Panoweaver is advertised as being capable of stitching HDR panoramas. Unlike most software boasting this, Panoweaver does it via a stand-alone tool which automatically merges exposure-brackets into HDR images. This tool works reasonably well but offers no control over how the results are tone-mapped. The resulting HDR3 Formats available: OpenEXR, Radiance HDR and Floating-Point TIFF. or tone-mapped4 Formats available: JPG, PNG, TIFF, BMP. images are then supposedOddly, Panoweaver was unable to open the TIFF files which it produced. They were readable from other software though. to be stitched together using the main piece of software.
The performance of Panoweaver is average. For a single 3-image single-row panorama using a cylindrical projection, it took 43 seconds with either stitching methods. Recall that version 8 was faster with Standard and much slower with Strong. The Strong method shows visible improvement in final output quality, particularly in terms of sharpness and details around seems.
Note that there is no way to adjust the horizon and vanishing point of panoramas. Finally, although an HDR panorama could not be created, the included stand-alone HDR Merge Tool produces good quality images with a surprisingly natural tone-mapping.
Panoweaver 8.6 Pro is a capable panorama stitching software with advanced publication capabilities. Version 8.6 is somewhat improved upon its predecessor yet notably more feature-rich, particularly with the arrival of Batch functions. The output quality is good without visible seems showing as long as features are aligned perfectly. In case automatic stitching fails, Panoweaver lets user manually set control-point and position them reasonably precisely.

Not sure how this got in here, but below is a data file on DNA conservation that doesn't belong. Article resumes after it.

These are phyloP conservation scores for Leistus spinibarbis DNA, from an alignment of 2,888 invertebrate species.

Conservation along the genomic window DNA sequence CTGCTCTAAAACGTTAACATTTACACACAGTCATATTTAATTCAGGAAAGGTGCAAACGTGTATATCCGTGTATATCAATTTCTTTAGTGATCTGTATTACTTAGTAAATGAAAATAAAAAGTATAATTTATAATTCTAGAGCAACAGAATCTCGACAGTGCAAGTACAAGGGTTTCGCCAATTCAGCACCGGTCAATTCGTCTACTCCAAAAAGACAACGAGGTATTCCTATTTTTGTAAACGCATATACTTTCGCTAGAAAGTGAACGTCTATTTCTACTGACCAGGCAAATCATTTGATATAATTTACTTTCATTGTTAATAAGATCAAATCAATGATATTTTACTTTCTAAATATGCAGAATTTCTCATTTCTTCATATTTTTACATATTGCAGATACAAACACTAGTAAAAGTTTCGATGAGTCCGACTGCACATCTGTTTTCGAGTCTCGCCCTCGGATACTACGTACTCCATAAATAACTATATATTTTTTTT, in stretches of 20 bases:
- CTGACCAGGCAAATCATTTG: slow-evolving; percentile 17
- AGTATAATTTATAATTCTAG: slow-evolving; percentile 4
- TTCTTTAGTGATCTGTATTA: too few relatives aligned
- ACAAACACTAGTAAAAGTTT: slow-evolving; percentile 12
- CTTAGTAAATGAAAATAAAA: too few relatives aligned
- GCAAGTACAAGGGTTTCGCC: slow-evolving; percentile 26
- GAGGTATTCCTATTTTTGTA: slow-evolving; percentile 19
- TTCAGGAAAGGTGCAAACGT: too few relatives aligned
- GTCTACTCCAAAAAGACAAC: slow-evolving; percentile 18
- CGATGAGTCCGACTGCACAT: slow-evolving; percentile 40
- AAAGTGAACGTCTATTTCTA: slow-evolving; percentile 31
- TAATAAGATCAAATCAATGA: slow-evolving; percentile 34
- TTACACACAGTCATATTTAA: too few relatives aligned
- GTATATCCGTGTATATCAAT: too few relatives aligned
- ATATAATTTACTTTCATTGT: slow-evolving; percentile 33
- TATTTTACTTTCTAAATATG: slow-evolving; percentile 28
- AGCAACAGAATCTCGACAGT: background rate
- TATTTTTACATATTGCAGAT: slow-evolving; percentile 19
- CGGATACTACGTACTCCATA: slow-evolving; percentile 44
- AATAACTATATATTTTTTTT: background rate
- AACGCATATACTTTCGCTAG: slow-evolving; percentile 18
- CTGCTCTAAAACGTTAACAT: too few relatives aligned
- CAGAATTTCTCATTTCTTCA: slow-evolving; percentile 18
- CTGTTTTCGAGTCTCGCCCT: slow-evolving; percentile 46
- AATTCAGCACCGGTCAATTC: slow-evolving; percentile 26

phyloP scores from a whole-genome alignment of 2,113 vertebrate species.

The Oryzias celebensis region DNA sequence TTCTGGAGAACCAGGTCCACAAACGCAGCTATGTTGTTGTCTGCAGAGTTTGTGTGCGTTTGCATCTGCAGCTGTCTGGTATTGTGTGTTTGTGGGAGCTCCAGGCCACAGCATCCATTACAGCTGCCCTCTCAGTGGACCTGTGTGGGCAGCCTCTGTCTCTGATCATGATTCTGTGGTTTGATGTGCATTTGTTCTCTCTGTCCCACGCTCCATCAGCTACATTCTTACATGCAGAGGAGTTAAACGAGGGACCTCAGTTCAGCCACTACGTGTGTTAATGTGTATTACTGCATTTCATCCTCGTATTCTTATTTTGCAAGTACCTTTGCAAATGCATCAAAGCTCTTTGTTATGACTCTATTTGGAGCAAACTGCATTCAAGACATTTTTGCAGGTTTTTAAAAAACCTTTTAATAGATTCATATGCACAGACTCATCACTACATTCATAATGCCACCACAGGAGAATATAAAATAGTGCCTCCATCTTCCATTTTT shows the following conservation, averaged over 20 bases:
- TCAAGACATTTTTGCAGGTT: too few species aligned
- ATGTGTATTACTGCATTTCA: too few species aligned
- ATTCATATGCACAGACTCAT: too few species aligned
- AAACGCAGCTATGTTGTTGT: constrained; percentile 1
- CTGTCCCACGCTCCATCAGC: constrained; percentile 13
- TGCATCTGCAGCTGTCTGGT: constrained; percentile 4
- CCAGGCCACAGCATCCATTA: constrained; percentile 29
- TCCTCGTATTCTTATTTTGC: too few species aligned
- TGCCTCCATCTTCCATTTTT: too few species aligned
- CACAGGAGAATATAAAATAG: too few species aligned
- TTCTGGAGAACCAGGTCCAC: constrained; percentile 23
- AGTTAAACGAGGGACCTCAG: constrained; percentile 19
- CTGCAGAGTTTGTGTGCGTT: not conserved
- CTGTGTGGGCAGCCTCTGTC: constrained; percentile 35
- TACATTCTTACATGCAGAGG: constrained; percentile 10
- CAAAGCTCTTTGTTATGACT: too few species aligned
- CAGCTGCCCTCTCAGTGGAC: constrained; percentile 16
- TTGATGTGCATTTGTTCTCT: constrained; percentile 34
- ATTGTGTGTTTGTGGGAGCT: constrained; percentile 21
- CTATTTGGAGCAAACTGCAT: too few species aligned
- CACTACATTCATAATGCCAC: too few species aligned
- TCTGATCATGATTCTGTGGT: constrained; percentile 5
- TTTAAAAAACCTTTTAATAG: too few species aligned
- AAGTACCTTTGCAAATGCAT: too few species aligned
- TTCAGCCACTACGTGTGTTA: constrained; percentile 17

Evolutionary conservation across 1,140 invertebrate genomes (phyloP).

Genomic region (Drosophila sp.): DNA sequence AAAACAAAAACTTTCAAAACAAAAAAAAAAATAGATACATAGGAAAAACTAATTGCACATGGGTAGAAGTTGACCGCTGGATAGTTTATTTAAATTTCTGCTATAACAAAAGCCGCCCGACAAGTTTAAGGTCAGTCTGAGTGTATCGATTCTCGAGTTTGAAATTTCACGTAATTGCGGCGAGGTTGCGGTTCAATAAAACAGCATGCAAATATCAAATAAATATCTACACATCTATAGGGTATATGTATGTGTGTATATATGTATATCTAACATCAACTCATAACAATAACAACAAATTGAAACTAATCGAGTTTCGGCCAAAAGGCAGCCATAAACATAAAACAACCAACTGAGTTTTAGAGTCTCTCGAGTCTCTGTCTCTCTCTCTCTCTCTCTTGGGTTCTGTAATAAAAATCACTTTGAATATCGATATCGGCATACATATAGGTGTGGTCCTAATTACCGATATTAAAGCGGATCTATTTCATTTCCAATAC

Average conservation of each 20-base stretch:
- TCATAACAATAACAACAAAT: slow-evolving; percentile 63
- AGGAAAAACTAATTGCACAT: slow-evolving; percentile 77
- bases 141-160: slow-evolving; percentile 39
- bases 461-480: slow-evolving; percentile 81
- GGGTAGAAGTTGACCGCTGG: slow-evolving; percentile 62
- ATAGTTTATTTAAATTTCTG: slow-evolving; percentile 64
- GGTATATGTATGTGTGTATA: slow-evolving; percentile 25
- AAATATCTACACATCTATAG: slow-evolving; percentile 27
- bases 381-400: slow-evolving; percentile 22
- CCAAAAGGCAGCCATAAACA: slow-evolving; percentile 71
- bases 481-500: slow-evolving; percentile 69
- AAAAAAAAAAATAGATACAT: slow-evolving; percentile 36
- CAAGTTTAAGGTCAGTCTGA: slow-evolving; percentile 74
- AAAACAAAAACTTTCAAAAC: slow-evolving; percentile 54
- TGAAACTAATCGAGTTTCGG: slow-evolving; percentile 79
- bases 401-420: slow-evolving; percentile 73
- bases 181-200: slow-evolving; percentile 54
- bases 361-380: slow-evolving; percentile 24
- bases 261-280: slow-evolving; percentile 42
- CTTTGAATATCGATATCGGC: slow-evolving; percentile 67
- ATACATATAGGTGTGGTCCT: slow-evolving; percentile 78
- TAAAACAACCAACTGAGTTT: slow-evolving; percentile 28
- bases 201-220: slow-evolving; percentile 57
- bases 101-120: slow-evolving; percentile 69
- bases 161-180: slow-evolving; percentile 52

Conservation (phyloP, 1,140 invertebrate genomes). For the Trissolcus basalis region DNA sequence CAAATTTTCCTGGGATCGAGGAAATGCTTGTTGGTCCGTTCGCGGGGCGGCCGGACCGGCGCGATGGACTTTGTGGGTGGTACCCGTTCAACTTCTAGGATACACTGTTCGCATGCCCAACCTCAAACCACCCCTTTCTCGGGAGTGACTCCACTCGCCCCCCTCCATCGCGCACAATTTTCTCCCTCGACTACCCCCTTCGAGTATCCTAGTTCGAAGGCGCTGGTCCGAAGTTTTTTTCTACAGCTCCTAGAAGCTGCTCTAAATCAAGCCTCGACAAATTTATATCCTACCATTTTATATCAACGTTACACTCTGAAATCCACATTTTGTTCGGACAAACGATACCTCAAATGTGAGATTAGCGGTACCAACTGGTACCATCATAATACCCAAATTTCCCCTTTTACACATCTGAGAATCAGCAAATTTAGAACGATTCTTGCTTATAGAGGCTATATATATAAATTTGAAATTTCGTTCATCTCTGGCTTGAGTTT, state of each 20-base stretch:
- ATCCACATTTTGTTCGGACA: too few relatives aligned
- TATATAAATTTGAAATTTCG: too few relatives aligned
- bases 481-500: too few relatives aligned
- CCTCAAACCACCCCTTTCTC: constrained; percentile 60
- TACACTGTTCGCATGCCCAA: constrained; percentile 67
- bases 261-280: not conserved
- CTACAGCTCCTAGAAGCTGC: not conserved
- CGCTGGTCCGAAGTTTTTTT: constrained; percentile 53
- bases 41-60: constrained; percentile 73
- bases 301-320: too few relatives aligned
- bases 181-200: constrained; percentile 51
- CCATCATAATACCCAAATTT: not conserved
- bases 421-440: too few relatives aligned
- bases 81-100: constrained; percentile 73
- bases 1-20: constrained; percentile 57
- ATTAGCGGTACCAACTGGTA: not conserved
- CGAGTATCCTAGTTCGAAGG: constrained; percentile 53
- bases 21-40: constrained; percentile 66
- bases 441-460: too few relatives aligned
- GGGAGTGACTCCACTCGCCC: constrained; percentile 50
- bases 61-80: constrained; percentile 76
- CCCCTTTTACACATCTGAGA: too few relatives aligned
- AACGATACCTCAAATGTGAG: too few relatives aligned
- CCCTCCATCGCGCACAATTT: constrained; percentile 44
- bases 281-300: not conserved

The newly added Wee-Planet projection is sure to make some people happy too and using it is as simple as can be. In terms of panorama assembly, the feature set is rather basic but Panoweaver compensates for that with detailed control over publication of panoramas in five versatile formats. The Pro version can also publish directly to Facebook.
Panoweaver is available directly from the Easypano website. Choose the version you want:
To improve chances of capturing perfect panoramas, check high-grade tripods and heads from Manfrotto.
High quality panoramas are assembled by specialized image stitching software like the ones reviewed here. Stitching a panorama photo is very complex so the panorama software can make a huge difference.
All you really need is a capable digital camera and stitching software. There is plenty of photography gear that can greatly help make a panorama, with a tripod being most beneficial.
Check items below for recommended gear to make capturing panoramic photos much more enjoyable: